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childcare benefit

Ellen Ernst Kossek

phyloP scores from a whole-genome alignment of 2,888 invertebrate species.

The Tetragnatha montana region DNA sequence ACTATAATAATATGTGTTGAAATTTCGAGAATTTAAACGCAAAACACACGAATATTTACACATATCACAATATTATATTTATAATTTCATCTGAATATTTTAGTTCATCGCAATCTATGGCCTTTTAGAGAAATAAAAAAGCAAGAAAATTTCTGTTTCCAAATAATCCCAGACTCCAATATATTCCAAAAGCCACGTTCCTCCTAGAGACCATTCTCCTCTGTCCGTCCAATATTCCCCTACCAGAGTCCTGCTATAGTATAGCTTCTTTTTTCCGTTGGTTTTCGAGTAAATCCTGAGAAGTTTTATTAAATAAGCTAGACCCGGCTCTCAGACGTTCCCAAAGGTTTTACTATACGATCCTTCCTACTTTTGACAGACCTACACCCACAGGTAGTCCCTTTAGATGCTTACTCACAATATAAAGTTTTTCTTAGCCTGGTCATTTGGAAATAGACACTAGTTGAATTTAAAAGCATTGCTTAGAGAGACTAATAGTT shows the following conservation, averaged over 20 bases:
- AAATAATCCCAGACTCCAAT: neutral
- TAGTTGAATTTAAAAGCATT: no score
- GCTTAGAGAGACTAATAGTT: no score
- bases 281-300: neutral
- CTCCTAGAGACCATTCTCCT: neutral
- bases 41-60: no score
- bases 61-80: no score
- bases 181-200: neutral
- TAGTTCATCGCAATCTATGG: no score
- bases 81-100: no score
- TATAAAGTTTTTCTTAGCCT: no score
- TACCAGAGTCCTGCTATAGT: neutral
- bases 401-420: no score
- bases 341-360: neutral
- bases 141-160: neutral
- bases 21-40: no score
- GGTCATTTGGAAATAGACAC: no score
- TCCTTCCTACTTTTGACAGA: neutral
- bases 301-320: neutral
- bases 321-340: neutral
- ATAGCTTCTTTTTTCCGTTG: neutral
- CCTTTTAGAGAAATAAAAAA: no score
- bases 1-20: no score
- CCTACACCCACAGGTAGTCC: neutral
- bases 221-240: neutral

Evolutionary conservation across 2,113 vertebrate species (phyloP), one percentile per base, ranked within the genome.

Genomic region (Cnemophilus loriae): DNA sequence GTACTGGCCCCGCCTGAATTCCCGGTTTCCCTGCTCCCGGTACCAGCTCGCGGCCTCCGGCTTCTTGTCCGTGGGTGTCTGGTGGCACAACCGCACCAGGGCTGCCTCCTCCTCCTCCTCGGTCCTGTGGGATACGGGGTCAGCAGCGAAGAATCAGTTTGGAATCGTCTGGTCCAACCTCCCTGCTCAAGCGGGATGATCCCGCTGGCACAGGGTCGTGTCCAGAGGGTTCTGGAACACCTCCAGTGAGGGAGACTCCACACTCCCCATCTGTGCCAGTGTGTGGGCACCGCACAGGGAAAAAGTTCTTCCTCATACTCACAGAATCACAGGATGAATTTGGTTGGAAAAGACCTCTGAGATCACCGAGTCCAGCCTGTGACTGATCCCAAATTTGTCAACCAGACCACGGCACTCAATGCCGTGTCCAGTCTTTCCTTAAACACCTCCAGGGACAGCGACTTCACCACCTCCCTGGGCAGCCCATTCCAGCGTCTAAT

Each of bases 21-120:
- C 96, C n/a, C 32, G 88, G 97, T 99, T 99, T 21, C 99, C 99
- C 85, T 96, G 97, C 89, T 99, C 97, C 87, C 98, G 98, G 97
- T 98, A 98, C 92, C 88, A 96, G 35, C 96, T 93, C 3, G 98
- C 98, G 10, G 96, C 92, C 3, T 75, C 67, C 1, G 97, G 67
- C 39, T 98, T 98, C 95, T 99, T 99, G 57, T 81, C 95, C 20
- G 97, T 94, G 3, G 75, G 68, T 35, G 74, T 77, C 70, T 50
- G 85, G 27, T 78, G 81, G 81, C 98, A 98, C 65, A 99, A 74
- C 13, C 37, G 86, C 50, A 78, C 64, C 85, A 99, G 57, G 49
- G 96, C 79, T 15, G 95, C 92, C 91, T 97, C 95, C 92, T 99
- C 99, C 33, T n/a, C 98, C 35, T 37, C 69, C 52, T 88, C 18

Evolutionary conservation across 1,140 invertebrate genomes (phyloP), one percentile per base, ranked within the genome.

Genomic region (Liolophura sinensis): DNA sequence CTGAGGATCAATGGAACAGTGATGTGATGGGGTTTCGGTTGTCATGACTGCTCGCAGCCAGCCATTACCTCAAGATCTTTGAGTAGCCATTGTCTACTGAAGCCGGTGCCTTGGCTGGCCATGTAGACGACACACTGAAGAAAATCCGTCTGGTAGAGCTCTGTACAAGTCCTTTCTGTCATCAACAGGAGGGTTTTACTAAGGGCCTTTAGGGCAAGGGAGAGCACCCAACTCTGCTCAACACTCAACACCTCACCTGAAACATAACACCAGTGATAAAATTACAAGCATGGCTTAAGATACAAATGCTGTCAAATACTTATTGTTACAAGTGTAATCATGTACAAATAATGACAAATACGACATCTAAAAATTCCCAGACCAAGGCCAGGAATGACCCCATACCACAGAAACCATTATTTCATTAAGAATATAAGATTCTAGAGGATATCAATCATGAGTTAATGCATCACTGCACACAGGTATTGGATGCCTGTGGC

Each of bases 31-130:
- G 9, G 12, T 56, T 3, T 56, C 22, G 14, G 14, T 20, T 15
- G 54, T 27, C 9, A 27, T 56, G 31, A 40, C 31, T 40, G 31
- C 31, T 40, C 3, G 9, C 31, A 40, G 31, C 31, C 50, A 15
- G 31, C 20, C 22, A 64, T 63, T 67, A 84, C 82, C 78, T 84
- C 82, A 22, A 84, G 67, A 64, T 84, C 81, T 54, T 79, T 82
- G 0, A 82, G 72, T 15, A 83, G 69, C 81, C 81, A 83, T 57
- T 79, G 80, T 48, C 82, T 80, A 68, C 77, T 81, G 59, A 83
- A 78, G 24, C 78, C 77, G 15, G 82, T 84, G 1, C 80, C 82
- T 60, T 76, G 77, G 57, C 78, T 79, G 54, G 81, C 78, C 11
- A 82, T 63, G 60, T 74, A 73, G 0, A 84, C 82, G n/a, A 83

Childcare, defined as assisting employees with caring for children, is a type of dependant care benefit and family supportive policy. Childcare benefits can reduce employees' financial burden and level of work–family conflict . Work–family conflict can negatively influence employee behaviors, including tardiness, intention to turnover ( Youngblood and Chambers‐Cook, 1984 ; see employee turnover ), performance, absenteeism , job satisfaction , recruitment ( Kossek and Nichol, 1992 ), and organizational commitment ( Grover and Crocker, 1995 ). Although large employers (over 100 employees) are more likely to offer at least several types of childcare benefits, under the US Family and Medical Leave Act of 1993 (FMLA), all employers with 50 or more employees located within a 75–mile radius must provide an unpaid leave of absence of up to 3 months for the birth or adoption of a child, and/or to take care of serious health problems for a child and other family members (including oneself). Beside leaves, the most popular forms of assistance relate to: 1 time (flextime, job sharing , part‐time work, and flexplace; see flexible working hours ; flexible workplace/telecommuting ; part‐time employment ); 2 information (resource and referral, work–family seminars); 3 financial (flexible benefits or spending accounts, discounts, vouchers, adoption; see flexible benefit plans ); ... log in or subscribe to read full text

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